There is lack of valid epidemiological data on malignancy associated pain in pediatric oncology.[1] The management of pain in palliative care of children is somewhat different from that in adults. It also differs in approach from the management of other types of chronic pain in childhood. Whereas once opioids were thought to be highly dangerous drugs, unsuitable for use in children, they have now taken their place as the mainstay for provision of good analgesia to manage moderate to severe pain in both malignant and non-malignant life limiting conditions. There are relatively little clinical or laboratory data regarding opioids specifically in children. Early research in children does suggest some significant difference in opioid pharmacokinetics particularly with respect to morphine clearance, which seems to be faster in adult.[2]

Thus, the use of opioids in pediatric palliative care presents some unique challenges. Confident and rational use of opioids, illustrated by WHO Guidelines,[3] is essential for adequate management of pain in children with life limiting conditions. In some studies on WHO step 2, tramadol was almost the only opioid used and on WHO step 3, morphine was at least part of regimen.[4]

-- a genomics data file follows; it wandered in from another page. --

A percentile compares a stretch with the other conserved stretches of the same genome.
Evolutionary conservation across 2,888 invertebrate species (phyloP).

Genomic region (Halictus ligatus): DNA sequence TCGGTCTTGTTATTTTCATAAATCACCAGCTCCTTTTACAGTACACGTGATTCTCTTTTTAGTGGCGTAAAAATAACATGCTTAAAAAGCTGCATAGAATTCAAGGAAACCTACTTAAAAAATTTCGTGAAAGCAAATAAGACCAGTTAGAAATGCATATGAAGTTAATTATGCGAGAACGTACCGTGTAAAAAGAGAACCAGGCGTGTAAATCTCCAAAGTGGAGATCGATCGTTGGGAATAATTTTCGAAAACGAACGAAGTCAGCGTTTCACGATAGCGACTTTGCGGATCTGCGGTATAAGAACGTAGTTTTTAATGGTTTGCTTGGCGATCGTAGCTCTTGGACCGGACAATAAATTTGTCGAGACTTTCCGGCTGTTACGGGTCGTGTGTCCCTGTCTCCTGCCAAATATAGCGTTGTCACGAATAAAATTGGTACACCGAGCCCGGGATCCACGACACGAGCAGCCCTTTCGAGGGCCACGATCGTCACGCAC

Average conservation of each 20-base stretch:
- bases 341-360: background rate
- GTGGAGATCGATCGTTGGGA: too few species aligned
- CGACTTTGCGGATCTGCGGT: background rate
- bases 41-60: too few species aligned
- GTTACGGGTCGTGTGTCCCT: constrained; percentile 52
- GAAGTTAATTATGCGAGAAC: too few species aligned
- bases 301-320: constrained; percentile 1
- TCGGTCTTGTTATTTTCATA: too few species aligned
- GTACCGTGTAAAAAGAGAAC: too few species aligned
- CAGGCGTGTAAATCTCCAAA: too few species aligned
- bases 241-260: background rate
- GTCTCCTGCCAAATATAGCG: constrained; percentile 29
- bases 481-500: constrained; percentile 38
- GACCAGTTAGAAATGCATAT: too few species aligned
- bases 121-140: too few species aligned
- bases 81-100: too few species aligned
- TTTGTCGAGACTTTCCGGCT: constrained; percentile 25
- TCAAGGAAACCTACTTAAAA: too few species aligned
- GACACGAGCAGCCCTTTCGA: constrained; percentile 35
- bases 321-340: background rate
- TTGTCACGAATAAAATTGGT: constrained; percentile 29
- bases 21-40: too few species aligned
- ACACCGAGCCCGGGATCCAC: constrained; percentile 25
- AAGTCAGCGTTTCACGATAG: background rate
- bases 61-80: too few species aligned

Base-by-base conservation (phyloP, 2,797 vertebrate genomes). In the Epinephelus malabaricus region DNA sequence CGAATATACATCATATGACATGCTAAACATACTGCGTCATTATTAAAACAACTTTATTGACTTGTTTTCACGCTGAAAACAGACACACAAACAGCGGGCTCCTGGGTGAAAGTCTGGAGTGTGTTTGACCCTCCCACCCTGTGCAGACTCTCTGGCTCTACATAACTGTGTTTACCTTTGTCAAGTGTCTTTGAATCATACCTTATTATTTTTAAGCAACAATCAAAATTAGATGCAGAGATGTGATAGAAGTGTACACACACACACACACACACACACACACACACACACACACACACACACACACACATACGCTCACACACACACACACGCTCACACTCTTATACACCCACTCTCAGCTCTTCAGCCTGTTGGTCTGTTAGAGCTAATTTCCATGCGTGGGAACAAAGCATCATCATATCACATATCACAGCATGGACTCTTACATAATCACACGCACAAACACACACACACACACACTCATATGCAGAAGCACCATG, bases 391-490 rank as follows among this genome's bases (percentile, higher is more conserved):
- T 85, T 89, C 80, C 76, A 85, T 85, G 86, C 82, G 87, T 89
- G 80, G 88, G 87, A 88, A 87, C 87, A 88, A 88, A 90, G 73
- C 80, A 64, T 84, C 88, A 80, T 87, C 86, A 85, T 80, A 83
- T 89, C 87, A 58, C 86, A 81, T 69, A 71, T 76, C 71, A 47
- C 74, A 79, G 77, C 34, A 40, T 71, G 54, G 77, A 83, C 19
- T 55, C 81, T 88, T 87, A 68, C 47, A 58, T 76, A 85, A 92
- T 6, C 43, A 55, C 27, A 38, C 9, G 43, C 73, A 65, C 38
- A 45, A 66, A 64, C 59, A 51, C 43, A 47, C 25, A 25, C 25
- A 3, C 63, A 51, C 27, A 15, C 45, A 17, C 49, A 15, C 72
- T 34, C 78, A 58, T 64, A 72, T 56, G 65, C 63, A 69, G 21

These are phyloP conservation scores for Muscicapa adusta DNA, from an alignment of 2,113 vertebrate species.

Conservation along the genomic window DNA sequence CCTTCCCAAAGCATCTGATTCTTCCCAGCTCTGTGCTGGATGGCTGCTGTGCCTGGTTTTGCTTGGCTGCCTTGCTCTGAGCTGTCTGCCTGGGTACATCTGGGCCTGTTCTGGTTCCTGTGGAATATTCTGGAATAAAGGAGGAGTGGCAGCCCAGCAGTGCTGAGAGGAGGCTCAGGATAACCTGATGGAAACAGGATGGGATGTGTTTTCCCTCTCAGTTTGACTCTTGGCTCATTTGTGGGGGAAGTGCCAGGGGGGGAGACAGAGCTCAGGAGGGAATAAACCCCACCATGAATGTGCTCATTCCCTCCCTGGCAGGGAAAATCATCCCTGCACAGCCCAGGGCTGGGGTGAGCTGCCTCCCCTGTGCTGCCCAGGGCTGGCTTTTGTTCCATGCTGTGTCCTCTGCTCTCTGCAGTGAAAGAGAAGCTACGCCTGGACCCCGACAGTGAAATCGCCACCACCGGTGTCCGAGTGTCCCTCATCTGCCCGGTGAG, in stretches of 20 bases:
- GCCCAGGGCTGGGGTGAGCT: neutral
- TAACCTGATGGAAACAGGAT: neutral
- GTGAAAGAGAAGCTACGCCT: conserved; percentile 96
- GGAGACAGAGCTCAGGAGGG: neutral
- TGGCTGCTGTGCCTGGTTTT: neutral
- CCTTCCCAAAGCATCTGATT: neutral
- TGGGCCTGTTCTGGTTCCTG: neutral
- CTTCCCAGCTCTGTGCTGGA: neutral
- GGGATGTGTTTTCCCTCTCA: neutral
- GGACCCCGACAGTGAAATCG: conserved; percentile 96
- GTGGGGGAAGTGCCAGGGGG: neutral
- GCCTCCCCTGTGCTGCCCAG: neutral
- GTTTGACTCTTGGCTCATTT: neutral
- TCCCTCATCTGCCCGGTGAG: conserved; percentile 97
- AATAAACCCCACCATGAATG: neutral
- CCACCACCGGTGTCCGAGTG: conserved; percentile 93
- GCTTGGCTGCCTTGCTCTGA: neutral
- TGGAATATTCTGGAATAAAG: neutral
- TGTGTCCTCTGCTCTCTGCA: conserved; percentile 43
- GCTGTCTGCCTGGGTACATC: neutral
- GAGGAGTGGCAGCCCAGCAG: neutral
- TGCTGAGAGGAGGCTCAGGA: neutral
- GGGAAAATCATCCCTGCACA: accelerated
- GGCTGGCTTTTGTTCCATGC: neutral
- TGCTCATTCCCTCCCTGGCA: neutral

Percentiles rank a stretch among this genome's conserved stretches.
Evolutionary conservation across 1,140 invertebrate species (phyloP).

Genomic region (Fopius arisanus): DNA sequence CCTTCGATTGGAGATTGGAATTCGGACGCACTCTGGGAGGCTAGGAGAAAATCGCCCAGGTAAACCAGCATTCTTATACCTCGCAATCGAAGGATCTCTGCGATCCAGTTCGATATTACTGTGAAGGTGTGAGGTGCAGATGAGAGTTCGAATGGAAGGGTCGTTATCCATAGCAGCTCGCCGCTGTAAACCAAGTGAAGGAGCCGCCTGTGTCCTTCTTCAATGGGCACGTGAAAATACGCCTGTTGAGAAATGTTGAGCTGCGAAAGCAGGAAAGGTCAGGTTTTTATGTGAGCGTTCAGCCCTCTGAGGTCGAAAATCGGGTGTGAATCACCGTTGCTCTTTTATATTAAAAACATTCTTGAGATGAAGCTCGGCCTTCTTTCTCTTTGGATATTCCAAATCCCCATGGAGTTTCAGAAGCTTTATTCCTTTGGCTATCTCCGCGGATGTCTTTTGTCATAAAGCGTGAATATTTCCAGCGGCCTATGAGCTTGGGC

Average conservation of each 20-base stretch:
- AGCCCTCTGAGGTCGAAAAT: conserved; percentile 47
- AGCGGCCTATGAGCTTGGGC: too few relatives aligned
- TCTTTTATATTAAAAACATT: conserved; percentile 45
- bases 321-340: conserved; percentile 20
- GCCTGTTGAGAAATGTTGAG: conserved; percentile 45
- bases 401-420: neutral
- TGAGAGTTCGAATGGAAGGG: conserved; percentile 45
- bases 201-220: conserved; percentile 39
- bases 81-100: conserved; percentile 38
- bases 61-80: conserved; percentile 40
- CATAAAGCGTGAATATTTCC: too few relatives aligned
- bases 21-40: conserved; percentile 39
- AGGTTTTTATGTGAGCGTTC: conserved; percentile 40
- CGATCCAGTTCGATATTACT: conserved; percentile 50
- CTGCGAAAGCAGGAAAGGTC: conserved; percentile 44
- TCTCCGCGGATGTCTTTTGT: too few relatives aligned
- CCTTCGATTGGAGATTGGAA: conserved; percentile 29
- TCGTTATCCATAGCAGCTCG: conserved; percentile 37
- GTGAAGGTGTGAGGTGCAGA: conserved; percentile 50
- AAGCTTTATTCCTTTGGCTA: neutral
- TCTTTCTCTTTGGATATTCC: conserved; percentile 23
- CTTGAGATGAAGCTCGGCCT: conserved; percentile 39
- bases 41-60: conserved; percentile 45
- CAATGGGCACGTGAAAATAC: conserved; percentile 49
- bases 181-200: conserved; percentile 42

In our experience, though we treat cancer pain in children, the number of children, under 5 yrs is rather infrequent. We found that there is need for judicious and careful monitoring in titration of oral morphine solution along with adjuvants to achieve good control of pain and thus contribute towards improving quality of life in children with advanced malignancies.


Source of Support: Nil

Conflict of Interest: None declared.


1. Zernikow B, Meyerhoff U, Michel E, Wiesel T, Hasan C, Janssen G, et al. Pain in pediatric oncology-children's and parents' perspectives. Eur J Pain. 2005;9:395–406. [PubMed]
2. Ham RD, Miser A, Devins M, Wallace WH. Strong opioids in pediatric palliative medicine. Paediatr Drugs. 2005;7:1–9. [PubMed]
3. Monteiro Caran E, Dias C, Seber A, Petrilli A. Clinical aspects and treatment of pain in children and adolescents with cancer. Pediatr Blood Cancer. 2005;45:925–32. [PubMed]
4. Zernikow B, Smale H, Michel E, Hasan C, Jorch N, Andler W. Pediaric cancer Pain management using the WHO analgesic ladder-results of prospective analysis from 2265 treatment days during a quality improvement study. Eur J Pain. 2006;10:587–95. [PubMed]

Articles from Indian Journal of Palliative Care are provided here courtesy of Medknow Publications